Google's interest in virtual reality (VR) is pretty well-known, what with the launch of the Google Cardboard headset and the Daydream platform.
Google, at its annual developer conference, announced that its Daydream VR platform will soon support standalone devices by HTC VIVE and Lenovo that don't require a smartphone or PC to operate. The hardware features a new headset tracking technology called WorldSense.
The device will work with Google's own Daydream VR platform where users can find and run VR content and apps to play through headsets.
How effective WorldSense will be in building up engagment with VR and AR technology will have to be seen with what type of headsets HTC and Lenovo yield.
Game devs should note the upcoming hardware will utilize a new headset tracking technology called Worldsense, which enables positional tracking without installing external sensors. The new announcements align with Google's mission to bring computing to everyone, Clay Bavor, vice president of virtual and augmented reality, explained.
It was bound to happen, and it has now with the Google I/O conference.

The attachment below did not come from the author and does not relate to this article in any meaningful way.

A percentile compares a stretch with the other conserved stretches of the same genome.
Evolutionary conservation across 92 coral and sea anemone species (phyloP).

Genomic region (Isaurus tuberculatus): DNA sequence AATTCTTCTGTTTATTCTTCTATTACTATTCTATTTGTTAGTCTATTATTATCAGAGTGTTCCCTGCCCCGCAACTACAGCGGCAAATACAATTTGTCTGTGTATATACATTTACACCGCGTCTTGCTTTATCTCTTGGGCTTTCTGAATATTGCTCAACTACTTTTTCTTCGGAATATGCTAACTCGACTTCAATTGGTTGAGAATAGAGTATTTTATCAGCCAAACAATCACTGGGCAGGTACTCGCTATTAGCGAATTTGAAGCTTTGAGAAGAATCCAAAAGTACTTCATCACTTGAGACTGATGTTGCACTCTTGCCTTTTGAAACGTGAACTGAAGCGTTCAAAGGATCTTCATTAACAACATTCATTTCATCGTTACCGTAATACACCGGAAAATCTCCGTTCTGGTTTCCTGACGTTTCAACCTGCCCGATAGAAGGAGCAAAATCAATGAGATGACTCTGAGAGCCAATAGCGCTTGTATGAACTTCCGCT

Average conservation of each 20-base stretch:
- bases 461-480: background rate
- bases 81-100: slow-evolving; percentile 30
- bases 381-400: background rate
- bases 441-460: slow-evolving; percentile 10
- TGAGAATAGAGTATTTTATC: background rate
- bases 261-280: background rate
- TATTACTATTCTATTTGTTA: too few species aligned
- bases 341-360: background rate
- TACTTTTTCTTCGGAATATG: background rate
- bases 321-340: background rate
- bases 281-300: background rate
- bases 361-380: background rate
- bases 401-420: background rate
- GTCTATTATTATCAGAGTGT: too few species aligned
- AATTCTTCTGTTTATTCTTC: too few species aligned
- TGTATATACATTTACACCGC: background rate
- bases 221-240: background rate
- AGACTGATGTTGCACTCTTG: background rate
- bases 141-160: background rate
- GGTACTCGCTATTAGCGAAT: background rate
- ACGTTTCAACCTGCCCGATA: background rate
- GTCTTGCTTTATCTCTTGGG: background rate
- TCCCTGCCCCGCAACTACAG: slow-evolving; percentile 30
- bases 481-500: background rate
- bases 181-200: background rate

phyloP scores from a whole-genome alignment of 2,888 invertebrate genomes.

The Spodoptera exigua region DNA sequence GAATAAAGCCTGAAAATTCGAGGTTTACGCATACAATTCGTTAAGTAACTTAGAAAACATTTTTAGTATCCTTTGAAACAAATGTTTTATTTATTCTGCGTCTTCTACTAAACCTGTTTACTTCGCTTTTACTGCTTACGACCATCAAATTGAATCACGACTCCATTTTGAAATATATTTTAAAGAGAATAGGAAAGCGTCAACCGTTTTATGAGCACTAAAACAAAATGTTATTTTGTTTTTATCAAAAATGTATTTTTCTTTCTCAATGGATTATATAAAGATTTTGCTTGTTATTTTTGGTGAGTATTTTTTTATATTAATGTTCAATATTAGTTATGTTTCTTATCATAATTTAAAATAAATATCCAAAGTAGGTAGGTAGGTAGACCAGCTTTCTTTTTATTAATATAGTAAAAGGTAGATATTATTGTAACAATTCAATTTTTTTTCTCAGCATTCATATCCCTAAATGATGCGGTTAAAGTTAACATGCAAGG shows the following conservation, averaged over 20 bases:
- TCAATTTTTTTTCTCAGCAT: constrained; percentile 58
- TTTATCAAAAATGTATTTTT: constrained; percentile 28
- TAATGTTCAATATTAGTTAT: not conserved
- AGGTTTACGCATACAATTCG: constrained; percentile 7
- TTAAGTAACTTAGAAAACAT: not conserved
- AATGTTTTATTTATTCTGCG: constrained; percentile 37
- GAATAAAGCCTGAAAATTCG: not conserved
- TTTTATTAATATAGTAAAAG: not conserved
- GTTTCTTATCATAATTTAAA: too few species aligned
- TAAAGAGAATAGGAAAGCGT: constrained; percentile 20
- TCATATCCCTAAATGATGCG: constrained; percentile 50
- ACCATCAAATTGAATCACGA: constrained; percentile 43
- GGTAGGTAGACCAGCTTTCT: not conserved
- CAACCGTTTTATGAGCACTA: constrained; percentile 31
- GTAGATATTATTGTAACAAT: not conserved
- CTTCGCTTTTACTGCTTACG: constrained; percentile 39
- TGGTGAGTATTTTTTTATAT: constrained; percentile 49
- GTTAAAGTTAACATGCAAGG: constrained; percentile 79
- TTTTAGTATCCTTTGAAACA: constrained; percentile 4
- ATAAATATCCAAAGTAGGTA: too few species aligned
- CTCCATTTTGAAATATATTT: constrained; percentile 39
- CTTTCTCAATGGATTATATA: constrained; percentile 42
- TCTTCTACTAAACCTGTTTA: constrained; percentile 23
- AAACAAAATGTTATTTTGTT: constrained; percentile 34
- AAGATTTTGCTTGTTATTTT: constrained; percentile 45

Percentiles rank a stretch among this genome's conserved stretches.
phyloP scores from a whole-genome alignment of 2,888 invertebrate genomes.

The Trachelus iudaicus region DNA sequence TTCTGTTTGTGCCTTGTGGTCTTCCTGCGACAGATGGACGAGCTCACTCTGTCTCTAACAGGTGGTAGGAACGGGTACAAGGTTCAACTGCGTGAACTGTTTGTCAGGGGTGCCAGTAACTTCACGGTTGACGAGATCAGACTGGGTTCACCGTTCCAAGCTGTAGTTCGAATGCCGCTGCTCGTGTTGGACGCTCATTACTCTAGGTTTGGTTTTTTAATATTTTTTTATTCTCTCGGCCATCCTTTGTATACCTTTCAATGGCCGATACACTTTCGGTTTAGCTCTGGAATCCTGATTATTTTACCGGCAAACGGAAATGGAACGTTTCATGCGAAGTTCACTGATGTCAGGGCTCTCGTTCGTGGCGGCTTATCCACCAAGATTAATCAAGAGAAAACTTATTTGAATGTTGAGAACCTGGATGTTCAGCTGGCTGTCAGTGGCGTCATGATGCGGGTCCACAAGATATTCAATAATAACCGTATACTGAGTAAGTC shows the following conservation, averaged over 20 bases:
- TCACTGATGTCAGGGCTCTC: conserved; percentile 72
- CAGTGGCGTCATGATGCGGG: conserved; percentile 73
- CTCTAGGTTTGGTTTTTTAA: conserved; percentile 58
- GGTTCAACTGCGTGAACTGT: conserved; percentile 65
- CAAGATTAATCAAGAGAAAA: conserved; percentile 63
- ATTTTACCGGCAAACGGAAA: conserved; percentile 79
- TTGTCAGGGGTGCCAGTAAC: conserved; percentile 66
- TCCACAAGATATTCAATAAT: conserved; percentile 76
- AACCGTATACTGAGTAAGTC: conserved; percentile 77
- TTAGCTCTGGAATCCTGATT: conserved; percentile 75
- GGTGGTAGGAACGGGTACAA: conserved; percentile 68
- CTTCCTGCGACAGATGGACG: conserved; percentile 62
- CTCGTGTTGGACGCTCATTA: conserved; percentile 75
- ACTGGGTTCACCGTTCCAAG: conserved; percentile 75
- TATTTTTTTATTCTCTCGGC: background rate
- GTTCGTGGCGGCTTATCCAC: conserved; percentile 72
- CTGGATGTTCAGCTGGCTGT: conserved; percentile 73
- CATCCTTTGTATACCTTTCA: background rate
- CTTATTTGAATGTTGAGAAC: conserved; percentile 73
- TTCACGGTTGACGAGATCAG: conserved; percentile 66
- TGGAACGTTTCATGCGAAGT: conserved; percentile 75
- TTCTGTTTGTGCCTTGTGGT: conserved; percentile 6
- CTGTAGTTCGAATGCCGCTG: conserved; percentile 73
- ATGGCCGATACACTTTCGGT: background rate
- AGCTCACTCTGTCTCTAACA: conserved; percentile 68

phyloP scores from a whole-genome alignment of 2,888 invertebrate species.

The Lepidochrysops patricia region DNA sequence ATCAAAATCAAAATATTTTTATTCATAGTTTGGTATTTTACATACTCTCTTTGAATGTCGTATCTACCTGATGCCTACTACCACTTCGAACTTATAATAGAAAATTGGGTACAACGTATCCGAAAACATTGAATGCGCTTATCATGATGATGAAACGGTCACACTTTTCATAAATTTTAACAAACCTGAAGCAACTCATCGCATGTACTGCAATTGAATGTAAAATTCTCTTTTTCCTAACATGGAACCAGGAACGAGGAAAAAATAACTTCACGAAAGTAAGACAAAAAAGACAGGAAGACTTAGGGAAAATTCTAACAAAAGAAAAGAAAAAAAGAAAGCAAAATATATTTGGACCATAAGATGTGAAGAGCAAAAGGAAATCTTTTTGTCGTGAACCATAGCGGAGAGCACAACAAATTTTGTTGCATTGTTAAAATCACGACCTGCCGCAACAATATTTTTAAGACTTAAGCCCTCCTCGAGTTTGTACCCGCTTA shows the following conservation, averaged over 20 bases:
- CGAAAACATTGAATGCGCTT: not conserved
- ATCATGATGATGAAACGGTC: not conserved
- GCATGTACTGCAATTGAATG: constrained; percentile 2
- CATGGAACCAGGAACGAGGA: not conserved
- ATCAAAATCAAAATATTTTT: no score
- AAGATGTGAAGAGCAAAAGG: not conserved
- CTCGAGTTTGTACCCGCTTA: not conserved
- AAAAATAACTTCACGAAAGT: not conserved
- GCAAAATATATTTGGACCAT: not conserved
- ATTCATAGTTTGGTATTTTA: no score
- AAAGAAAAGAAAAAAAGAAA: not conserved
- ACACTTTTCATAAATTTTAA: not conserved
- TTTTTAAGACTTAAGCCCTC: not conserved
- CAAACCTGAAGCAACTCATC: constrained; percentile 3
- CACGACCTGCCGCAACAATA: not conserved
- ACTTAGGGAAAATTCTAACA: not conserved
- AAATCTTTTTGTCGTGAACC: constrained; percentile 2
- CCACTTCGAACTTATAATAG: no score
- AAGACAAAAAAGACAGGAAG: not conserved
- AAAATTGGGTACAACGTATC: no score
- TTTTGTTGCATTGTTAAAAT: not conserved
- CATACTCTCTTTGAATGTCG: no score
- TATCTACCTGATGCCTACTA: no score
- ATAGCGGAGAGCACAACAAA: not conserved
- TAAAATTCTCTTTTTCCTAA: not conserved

Bavor said that Google is working with the computer chip company Qualcomm to create a design that other manufacturers can use to build their own versions.
The current incarnation of the Daydream headsets are little more than head-mounted containers for smartphones, but Google's latest offering seeks to free users from their smartphones.
Everything will be built into those products, meaning they won't have to be tethered to a high-octane PC or gaming console, or have to work in tandem with a compatible smartphone.
The first three major systems all launched for the first time a year ago - HTC Vive, Oculus Rift and PlayStation VR.
Facebook and Samsung have not shared how many apps are in the Gear VR store, but a quick count shows the number is around 1,000.